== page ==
Brands and businesses, which were booted off Google+ this summer, have been waiting months for an invite back. But now that they can finally join the social network, some are finding it leaves much to be desired.
In launching Google+ Pages Monday, Google said it “has lots of improvements planned and miles to go before we sleep.” And, in a briefing ahead of the launch, the company said it intended to listen to feedback and ramp up functionality quickly. But some industry insiders and tech observers indicate that they still hoped for more from Google’s newest social release.
Popular tech blogger Robert Scoble, who has been very active on his personal Google+ profile, tore up the new business-oriented product in a post titled, “I wish I had never heard of Google+’s brand pages.” Noting flaws in how account administration is set up, he wrote, “Google+ brand accounts are woefully inadequate for public companies’ needs.”
In a piece pronouncing that “Google+ Is Dead,” Slate’s tech columnist Farhad Manjoo wrote that Google’s brand pages might even be “moot,” given the reported drop-off in Google+ traffic and lack of widespread interest.
It isn’t just the tech punditry that was expecting more.
Chris Copeland, CEO of GroupM Search, said that, aside from a few additional features such as Direct Connect and the way brands add users to circles, he doesn’t see how brand pages are different from the profiles that were made available this summer. While brands may realize that they have to join Google+ for the search connectivity, he said, offering a work-in-progress with little guidance and while brands are already deep into holiday planning doesn’t necessarily get the relationship off to the best start.
Some of those responsible for implementing Google+ pages for their businesses echoed that lack of guidance. “There was very little communication with Google,” said a community manager with a major news organization. “Google did not manage expectations," and they weren't told exactly when the company would launch the brand pages this month. Consequently, social media managers were left scrambling to get their pages up and running Monday night.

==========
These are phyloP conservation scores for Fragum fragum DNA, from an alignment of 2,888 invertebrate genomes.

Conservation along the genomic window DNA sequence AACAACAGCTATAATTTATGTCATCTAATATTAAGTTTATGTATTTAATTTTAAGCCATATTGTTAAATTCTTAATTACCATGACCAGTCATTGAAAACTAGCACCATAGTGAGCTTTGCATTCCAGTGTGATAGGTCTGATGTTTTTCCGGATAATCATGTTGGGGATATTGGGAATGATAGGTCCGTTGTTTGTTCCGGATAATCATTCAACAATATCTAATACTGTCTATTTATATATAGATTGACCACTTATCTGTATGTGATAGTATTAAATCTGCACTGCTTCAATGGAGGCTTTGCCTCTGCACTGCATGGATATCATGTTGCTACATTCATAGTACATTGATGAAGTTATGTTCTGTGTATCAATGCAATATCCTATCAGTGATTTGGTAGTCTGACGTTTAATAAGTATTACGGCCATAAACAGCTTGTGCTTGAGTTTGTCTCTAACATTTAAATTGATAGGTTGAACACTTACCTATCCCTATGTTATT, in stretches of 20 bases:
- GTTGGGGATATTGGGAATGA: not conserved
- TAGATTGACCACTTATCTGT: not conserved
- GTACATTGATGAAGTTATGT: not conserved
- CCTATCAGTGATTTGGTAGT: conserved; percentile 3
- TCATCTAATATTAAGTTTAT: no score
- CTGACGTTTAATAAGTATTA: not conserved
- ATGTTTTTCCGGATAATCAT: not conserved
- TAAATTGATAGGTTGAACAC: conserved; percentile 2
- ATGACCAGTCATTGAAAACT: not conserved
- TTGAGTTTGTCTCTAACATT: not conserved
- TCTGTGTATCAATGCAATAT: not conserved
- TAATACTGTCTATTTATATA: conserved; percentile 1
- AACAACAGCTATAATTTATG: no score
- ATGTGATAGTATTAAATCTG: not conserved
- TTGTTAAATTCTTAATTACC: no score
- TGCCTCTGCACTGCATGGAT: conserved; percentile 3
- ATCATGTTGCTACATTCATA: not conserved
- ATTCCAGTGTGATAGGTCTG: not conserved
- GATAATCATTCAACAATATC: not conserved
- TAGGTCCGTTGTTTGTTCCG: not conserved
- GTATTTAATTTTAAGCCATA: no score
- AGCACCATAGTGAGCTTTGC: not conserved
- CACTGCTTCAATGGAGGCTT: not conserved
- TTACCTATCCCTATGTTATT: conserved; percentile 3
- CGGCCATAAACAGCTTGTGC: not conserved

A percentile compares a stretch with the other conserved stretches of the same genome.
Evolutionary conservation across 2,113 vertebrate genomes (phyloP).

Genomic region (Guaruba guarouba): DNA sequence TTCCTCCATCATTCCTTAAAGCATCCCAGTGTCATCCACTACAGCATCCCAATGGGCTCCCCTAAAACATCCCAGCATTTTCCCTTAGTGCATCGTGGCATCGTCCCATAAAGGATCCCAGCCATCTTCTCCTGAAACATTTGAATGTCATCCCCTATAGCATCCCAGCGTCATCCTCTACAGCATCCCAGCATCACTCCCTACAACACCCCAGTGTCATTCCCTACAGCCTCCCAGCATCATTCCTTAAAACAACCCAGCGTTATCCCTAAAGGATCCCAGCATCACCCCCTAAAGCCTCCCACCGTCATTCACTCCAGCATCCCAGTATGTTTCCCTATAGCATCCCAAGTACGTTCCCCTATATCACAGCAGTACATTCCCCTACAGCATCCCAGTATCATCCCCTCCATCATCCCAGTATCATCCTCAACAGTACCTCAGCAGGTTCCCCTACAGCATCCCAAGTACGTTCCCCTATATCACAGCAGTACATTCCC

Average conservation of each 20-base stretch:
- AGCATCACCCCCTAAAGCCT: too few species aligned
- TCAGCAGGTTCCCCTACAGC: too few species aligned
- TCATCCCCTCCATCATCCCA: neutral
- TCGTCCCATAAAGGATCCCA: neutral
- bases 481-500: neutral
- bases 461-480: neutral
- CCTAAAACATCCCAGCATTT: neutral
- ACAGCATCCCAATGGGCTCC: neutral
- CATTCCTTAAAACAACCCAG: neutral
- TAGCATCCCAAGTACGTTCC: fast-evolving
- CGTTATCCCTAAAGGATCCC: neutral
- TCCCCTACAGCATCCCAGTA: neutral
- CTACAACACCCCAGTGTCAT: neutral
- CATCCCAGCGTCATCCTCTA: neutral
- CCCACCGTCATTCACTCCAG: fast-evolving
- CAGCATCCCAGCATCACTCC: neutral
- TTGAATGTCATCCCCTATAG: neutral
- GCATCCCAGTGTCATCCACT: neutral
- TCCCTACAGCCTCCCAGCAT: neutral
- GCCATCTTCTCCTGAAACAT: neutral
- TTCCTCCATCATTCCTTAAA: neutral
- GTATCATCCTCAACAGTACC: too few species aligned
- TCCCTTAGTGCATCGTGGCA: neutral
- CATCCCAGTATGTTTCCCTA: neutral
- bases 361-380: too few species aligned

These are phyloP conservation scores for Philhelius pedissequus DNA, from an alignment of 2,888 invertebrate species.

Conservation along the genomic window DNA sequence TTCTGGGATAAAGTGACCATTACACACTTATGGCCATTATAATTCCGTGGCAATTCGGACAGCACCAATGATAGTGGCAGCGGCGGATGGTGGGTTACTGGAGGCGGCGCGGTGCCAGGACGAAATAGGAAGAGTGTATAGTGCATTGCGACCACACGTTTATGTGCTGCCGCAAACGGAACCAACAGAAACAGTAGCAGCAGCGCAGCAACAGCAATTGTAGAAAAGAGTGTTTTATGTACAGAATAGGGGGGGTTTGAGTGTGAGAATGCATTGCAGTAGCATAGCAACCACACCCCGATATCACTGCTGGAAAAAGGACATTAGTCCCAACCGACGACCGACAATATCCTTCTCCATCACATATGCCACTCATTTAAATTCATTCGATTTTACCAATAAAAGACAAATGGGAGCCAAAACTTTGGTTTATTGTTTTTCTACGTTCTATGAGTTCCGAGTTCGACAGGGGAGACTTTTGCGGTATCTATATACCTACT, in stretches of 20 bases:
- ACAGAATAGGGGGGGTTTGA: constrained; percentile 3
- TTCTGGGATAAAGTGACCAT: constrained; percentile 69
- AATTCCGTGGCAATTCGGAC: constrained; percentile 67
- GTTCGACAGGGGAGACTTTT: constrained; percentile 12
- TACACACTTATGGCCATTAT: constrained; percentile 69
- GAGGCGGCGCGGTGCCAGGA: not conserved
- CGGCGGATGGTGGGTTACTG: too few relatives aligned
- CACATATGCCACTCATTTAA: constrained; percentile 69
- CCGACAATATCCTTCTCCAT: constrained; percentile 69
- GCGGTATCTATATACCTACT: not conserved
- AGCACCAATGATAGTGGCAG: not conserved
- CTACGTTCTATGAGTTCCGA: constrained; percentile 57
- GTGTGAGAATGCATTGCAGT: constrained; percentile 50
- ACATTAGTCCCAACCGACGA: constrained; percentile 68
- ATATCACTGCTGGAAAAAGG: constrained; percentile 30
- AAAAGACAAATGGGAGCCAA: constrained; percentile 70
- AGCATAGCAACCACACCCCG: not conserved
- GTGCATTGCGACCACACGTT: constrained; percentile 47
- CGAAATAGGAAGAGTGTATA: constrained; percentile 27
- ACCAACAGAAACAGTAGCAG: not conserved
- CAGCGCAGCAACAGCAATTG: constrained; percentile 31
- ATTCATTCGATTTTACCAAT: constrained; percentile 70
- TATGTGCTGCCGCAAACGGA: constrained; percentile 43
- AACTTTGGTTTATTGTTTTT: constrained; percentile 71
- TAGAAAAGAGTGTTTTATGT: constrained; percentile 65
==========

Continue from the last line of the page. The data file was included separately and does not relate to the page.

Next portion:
Others are more positive about Google+. Daniel Lewis, director of new media communications for Sesame Street, one of the early adopter brands that got the boot this summer, said his experience this time around has met expectations. When he launched the page Monday, he said he found the process to be straightforward, and while he acknowledged that there’s some vagueness around how the product will work, he sees a lot of potential in it. “It’s like any other emerging media, it’s emerging,” he said. “I’m excited to have an opportunity to be a part of it.”
“It’s a baby step but a step in the right direction,” adds Sean O’Brien, director of innovation and technology for Campbell Mithun. “My initial reaction is that this is definitely a me-too move, but Google is adding some good things to the mix.”
Dan Patterson, digital platform manager for ABC News Radio, welcomed the arrival of Google+ pages and quickly set up an account for his platform, but did concede that “it’s a little confusing as to why it was not launched fully baked.” Some of his concerns: It doesn't allow for the annotation of authors on the page, and it only connects to one individual’s personal Gmail account.
Multiple account ownership is an essential need for any brand page, he said, adding that it’s “baffling why they didn’t consider this.” He also said he hopes Google quickly rolls out a metrics service so that brands can monitor implicit actions in addition to explicit ones, such as +1s and shares.
Others in the industry said they’d like to see Google add apps and a rich API.
Campbell Mithun's O'Brien noted that the perception of Google+ as a ghost town will impact brands’ willingness to embrace it. To get the brands, he said, Google+ needs to give users a reason to join the site and stick around. But, so far, there aren’t enough ways for users to stay active on the site. “What brands are looking for aren’t users or followers, but engagement,” he said. “Without an engaged user base, G+ has a mountain to climb.”
Bryan Fuhr, svp of strategy at Havas, sees things a little differently. “It requires a lot of work on the part of brands to get it right, so it’s kind of good that there isn’t a large audience there,” he said. “You can hone how you want to build your community, what kinds of interactions you want, what kind of content you want to share, and then get it right." Given Google’s overwhelming market share in search, he added, it’ll be hard for Google+ to not reach scale. It just hasn’t happened yet.
As for search, experts say the new pages hold tremendous opportunity for brands that properly connect their websites to their Google+ accounts and make sure to feed it with fresh content. “Now you’ve got the ability to broaden your brand through your content, and it happens in a place that affects search rankings,” said Chris Watson, CMO for SEO agency Everspark Interactive. "That’s a great thing.” And while other kinds of social media may take up more time, he said, Google+ can piggyback on content created elsewhere by connecting with other Google products and content from a website (like press releases, for example).
Still, for Google+ to really live up to its full potential, some say it needs to part with its penchant for secrecy.
“To be successful in social, it has to act the opposite of how it acts in search,” GroupM’s Copeland said. “Google has historically been a black box, secret sauce kind of organization. For Google+ to be successful, they have to be more collaborative with brands."